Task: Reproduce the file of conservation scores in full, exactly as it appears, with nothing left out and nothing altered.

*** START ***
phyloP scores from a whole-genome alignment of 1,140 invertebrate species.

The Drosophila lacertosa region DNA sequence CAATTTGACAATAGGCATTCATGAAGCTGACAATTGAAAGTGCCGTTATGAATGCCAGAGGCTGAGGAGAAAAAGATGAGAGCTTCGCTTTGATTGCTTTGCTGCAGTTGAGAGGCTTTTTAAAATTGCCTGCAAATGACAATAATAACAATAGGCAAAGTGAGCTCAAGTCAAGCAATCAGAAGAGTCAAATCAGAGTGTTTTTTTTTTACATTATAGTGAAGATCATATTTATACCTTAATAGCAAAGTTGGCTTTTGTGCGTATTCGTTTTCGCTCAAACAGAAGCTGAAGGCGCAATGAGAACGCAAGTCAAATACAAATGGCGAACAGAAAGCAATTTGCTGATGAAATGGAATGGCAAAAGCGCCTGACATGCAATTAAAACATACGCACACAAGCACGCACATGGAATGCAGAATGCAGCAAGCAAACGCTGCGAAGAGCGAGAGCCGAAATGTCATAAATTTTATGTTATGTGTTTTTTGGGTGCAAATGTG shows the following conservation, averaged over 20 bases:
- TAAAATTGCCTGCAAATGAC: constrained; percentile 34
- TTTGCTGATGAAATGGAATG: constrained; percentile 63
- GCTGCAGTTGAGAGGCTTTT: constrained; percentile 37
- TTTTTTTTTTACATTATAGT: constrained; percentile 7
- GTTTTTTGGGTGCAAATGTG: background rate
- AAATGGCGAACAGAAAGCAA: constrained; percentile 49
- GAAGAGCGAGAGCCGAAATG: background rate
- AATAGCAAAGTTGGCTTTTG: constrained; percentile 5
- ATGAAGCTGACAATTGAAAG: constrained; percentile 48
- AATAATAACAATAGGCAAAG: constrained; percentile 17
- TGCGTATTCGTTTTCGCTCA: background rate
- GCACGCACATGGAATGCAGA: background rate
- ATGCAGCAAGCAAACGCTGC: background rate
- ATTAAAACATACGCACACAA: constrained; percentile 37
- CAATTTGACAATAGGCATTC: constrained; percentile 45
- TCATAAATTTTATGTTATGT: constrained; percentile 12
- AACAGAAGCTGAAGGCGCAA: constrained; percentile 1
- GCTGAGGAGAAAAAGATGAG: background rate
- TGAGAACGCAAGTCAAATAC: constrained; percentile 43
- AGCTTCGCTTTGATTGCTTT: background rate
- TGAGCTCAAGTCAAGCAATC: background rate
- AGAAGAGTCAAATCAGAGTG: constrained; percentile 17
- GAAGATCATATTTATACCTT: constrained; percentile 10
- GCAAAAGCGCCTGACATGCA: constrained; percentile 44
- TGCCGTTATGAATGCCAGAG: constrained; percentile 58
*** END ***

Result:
phyloP scores from a whole-genome alignment of 1,140 invertebrate species.

The Drosophila lacertosa region DNA sequence CAATTTGACAATAGGCATTCATGAAGCTGACAATTGAAAGTGCCGTTATGAATGCCAGAGGCTGAGGAGAAAAAGATGAGAGCTTCGCTTTGATTGCTTTGCTGCAGTTGAGAGGCTTTTTAAAATTGCCTGCAAATGACAATAATAACAATAGGCAAAGTGAGCTCAAGTCAAGCAATCAGAAGAGTCAAATCAGAGTGTTTTTTTTTTACATTATAGTGAAGATCATATTTATACCTTAATAGCAAAGTTGGCTTTTGTGCGTATTCGTTTTCGCTCAAACAGAAGCTGAAGGCGCAATGAGAACGCAAGTCAAATACAAATGGCGAACAGAAAGCAATTTGCTGATGAAATGGAATGGCAAAAGCGCCTGACATGCAATTAAAACATACGCACACAAGCACGCACATGGAATGCAGAATGCAGCAAGCAAACGCTGCGAAGAGCGAGAGCCGAAATGTCATAAATTTTATGTTATGTGTTTTTTGGGTGCAAATGTG shows the following conservation, averaged over 20 bases:
- TAAAATTGCCTGCAAATGAC: constrained; percentile 34
- TTTGCTGATGAAATGGAATG: constrained; percentile 63
- GCTGCAGTTGAGAGGCTTTT: constrained; percentile 37
- TTTTTTTTTTACATTATAGT: constrained; percentile 7
- GTTTTTTGGGTGCAAATGTG: background rate
- AAATGGCGAACAGAAAGCAA: constrained; percentile 49
- GAAGAGCGAGAGCCGAAATG: background rate
- AATAGCAAAGTTGGCTTTTG: constrained; percentile 5
- ATGAAGCTGACAATTGAAAG: constrained; percentile 48
- AATAATAACAATAGGCAAAG: constrained; percentile 17
- TGCGTATTCGTTTTCGCTCA: background rate
- GCACGCACATGGAATGCAGA: background rate
- ATGCAGCAAGCAAACGCTGC: background rate
- ATTAAAACATACGCACACAA: constrained; percentile 37
- CAATTTGACAATAGGCATTC: constrained; percentile 45
- TCATAAATTTTATGTTATGT: constrained; percentile 12
- AACAGAAGCTGAAGGCGCAA: constrained; percentile 1
- GCTGAGGAGAAAAAGATGAG: background rate
- TGAGAACGCAAGTCAAATAC: constrained; percentile 43
- AGCTTCGCTTTGATTGCTTT: background rate
- TGAGCTCAAGTCAAGCAATC: background rate
- AGAAGAGTCAAATCAGAGTG: constrained; percentile 17
- GAAGATCATATTTATACCTT: constrained; percentile 10
- GCAAAAGCGCCTGACATGCA: constrained; percentile 44
- TGCCGTTATGAATGCCAGAG: constrained; percentile 58